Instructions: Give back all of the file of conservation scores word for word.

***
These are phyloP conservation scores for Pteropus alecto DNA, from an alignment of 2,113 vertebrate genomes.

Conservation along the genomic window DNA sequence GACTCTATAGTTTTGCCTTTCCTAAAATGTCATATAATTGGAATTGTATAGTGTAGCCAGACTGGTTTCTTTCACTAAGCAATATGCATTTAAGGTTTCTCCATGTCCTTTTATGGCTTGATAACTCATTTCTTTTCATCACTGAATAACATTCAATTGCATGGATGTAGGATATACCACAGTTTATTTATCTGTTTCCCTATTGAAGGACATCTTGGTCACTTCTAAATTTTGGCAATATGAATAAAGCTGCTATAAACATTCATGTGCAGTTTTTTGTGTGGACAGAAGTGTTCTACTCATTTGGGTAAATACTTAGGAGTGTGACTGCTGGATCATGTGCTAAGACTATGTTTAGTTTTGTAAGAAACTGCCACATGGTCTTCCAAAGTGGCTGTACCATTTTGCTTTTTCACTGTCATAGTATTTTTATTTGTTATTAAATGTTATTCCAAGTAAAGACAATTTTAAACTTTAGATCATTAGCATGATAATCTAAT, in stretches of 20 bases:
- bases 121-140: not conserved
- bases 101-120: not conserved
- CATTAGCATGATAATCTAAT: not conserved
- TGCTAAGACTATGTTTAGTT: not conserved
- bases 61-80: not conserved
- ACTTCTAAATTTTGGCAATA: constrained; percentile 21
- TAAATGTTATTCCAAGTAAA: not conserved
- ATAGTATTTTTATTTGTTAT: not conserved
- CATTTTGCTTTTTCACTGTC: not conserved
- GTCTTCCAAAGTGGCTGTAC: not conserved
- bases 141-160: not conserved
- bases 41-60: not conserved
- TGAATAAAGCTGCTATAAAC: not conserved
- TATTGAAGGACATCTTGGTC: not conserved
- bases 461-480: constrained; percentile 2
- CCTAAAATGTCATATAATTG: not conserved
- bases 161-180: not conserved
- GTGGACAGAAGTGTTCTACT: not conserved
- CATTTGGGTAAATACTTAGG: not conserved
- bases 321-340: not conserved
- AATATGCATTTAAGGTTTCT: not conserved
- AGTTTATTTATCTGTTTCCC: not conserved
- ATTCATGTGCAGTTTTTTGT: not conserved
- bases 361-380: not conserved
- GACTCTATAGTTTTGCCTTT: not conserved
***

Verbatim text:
These are phyloP conservation scores for Pteropus alecto DNA, from an alignment of 2,113 vertebrate genomes.

Conservation along the genomic window DNA sequence GACTCTATAGTTTTGCCTTTCCTAAAATGTCATATAATTGGAATTGTATAGTGTAGCCAGACTGGTTTCTTTCACTAAGCAATATGCATTTAAGGTTTCTCCATGTCCTTTTATGGCTTGATAACTCATTTCTTTTCATCACTGAATAACATTCAATTGCATGGATGTAGGATATACCACAGTTTATTTATCTGTTTCCCTATTGAAGGACATCTTGGTCACTTCTAAATTTTGGCAATATGAATAAAGCTGCTATAAACATTCATGTGCAGTTTTTTGTGTGGACAGAAGTGTTCTACTCATTTGGGTAAATACTTAGGAGTGTGACTGCTGGATCATGTGCTAAGACTATGTTTAGTTTTGTAAGAAACTGCCACATGGTCTTCCAAAGTGGCTGTACCATTTTGCTTTTTCACTGTCATAGTATTTTTATTTGTTATTAAATGTTATTCCAAGTAAAGACAATTTTAAACTTTAGATCATTAGCATGATAATCTAAT, in stretches of 20 bases:
- bases 121-140: not conserved
- bases 101-120: not conserved
- CATTAGCATGATAATCTAAT: not conserved
- TGCTAAGACTATGTTTAGTT: not conserved
- bases 61-80: not conserved
- ACTTCTAAATTTTGGCAATA: constrained; percentile 21
- TAAATGTTATTCCAAGTAAA: not conserved
- ATAGTATTTTTATTTGTTAT: not conserved
- CATTTTGCTTTTTCACTGTC: not conserved
- GTCTTCCAAAGTGGCTGTAC: not conserved
- bases 141-160: not conserved
- bases 41-60: not conserved
- TGAATAAAGCTGCTATAAAC: not conserved
- TATTGAAGGACATCTTGGTC: not conserved
- bases 461-480: constrained; percentile 2
- CCTAAAATGTCATATAATTG: not conserved
- bases 161-180: not conserved
- GTGGACAGAAGTGTTCTACT: not conserved
- CATTTGGGTAAATACTTAGG: not conserved
- bases 321-340: not conserved
- AATATGCATTTAAGGTTTCT: not conserved
- AGTTTATTTATCTGTTTCCC: not conserved
- ATTCATGTGCAGTTTTTTGT: not conserved
- bases 361-380: not conserved
- GACTCTATAGTTTTGCCTTT: not conserved